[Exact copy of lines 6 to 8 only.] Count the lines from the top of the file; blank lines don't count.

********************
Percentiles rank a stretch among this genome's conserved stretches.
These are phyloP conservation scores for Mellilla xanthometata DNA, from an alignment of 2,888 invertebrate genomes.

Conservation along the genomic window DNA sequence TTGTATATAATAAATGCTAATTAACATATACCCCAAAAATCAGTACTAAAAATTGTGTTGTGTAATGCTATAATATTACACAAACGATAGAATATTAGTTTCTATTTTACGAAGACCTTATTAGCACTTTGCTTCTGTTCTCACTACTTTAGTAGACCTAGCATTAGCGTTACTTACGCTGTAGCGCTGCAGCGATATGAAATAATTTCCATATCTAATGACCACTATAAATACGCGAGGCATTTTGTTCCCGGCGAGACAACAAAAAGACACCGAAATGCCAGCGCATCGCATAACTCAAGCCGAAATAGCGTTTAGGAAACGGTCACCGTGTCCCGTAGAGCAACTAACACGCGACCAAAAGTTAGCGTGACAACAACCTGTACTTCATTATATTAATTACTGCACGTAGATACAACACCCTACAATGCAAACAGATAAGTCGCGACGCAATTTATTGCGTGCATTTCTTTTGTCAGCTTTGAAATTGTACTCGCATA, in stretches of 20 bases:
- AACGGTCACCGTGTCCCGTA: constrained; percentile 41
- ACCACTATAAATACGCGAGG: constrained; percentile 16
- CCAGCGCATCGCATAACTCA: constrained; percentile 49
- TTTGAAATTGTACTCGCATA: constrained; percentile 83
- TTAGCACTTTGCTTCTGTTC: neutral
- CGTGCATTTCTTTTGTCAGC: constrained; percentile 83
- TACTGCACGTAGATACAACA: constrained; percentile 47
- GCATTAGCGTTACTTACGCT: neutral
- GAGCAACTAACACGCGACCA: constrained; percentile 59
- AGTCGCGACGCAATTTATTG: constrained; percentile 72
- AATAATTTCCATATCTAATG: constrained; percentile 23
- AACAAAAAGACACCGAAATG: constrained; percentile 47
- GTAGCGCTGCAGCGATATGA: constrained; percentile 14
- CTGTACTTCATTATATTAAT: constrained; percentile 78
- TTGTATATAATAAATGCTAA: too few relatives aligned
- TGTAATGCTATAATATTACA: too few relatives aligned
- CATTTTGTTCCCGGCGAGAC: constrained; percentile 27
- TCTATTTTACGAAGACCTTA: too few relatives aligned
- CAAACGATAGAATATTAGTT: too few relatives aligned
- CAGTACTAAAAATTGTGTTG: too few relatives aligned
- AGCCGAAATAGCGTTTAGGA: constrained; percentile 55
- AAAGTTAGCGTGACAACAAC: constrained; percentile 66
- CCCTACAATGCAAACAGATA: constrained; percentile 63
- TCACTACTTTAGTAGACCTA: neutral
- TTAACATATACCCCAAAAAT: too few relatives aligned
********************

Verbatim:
- CCAGCGCATCGCATAACTCA: constrained; percentile 49
- TTTGAAATTGTACTCGCATA: constrained; percentile 83
- TTAGCACTTTGCTTCTGTTC: neutral